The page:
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Rapid transfer of oxygen to the deep ocean mediated by bubbles

TitleRapid transfer of oxygen to the deep ocean mediated by bubbles
Publication TypeJournal Article
Year of Publication2020
AuthorsAtamanchuk D., Koelling J., Send U, Wallace D.WR
Date Published2020/02
Type of ArticleArticle; Early Access
ISBN Number1752-0894
Accession NumberWOS:000510820500001
Keywordsair; atmospheric potential oxygen; carbon; co2; convection; Geology; net community; production; sea gas-exchange; southern-ocean; surface wind; transfer velocities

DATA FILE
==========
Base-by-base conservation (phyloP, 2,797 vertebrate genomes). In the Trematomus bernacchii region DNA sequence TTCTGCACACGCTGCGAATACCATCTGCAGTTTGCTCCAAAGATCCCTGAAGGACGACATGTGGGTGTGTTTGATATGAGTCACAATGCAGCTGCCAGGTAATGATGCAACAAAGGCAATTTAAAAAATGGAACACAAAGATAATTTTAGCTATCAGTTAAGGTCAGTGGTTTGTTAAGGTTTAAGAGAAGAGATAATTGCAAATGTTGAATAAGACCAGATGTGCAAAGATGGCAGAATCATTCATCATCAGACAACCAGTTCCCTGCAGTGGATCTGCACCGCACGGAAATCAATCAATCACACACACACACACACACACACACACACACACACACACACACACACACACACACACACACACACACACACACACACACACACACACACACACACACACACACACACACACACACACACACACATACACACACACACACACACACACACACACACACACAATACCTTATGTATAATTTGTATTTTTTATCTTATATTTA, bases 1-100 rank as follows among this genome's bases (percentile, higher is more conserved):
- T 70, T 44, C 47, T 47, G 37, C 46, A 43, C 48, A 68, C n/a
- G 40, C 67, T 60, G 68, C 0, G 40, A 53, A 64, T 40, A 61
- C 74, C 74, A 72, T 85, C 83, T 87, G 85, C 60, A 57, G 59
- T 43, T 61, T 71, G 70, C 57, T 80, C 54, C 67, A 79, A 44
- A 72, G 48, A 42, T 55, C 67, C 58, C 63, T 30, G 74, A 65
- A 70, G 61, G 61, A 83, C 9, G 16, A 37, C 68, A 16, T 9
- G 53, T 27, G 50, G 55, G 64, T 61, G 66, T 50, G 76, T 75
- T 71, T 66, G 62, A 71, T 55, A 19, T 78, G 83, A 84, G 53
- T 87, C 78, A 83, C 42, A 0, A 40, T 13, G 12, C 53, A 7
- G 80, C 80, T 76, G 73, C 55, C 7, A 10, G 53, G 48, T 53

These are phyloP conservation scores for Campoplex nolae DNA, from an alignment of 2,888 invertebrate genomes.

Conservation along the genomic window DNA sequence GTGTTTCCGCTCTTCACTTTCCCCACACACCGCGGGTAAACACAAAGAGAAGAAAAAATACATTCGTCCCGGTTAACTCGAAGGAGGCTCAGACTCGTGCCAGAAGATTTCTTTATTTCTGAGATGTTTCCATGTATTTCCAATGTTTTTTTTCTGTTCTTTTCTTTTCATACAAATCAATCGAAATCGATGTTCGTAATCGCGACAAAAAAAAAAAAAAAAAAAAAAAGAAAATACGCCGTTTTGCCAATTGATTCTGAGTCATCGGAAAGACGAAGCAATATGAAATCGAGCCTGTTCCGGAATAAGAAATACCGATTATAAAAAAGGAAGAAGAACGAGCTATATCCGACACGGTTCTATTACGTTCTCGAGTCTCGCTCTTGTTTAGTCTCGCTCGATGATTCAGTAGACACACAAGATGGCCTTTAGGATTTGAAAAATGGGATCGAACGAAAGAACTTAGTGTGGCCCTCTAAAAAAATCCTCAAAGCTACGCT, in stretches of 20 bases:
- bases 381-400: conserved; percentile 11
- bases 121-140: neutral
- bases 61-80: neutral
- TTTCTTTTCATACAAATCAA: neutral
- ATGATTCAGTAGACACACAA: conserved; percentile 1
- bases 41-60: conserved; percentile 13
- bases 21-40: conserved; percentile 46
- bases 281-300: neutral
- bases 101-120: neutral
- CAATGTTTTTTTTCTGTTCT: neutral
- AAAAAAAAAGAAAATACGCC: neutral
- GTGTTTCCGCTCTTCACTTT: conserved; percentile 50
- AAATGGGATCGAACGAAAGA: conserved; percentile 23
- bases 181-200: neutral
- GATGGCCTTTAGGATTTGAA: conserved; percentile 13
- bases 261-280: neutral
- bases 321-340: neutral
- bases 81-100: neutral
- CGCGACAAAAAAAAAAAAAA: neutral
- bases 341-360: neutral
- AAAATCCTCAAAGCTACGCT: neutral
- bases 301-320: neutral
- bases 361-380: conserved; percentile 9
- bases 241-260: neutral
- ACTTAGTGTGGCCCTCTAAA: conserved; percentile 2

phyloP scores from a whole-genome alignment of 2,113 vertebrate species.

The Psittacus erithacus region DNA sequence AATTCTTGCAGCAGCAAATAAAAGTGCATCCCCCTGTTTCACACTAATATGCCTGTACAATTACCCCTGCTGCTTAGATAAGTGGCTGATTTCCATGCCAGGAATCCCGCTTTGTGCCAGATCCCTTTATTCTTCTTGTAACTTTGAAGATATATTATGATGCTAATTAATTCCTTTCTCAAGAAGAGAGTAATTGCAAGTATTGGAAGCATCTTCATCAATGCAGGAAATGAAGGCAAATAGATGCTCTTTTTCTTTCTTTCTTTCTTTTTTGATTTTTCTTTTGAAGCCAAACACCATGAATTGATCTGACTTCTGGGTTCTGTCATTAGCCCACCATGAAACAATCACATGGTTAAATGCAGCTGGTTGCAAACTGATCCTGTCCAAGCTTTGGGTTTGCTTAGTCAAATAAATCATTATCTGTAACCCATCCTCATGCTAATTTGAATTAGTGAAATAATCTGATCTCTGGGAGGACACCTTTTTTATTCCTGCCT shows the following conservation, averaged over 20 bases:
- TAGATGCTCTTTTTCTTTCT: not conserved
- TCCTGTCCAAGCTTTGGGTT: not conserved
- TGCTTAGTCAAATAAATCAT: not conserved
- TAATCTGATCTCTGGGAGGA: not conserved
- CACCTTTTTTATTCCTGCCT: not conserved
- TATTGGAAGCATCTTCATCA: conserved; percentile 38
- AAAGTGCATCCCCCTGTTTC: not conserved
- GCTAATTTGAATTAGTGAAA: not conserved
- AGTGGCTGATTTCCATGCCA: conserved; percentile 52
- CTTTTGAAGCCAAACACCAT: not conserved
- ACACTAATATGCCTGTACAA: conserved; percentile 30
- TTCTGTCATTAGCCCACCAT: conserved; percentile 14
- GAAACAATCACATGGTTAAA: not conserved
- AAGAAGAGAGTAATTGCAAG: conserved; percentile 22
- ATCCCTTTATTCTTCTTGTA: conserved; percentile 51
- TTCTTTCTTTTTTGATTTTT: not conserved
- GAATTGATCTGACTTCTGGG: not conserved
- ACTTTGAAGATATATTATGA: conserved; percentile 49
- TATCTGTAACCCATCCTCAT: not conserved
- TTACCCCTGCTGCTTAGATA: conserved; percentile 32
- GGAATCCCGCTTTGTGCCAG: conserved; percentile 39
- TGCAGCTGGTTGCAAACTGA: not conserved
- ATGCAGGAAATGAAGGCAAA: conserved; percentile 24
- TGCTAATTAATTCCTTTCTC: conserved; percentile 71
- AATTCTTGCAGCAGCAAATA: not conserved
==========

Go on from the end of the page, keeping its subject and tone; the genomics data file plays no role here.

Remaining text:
Bubble-mediated flux of oxygen into the Labrador Sea surface ocean contributes to air-sea gas exchange, suggest observations from moored profiling and Argo float data. Climate models that omit the process may underestimate oxygen in the deep ocean. The concentration of oxygen exerts major controls on life in the ocean, and its distribution in the ocean and atmosphere carries information about biological productivity, transports of mass and heat, ocean deoxygenation and global carbon sinks. Our understanding of processes underlying oxygen distributions, their key features and variability is often lacking. Here we investigate the magnitude, variability and uncertainty of the air-sea flux of oxygen, carbon dioxide and atmospheric potential oxygen over an annual cycle in the Labrador Sea. We demonstrate that two-thirds of the annual oxygen uptake occurs over only 40 days in winter and is associated with a bubble-mediated component of air-sea gas transfer linked to episodic high winds, strong cooling and deep convective mixing. By neglecting the bubble-mediated flux component, global models may underestimate oxygen and atmospheric potential oxygen uptake in regions of convective deep-water formation by up to an order of magnitude. Uncertainties in wind speed products lead to additional major (up to 80%) uncertainty in air-sea fluxes in these critical regions. Our findings may help explain observation-model discrepancies in distributions of atmospheric potential oxygen and imply that oxygen levels in the deep ocean are more sensitive to climate change than currently thought.

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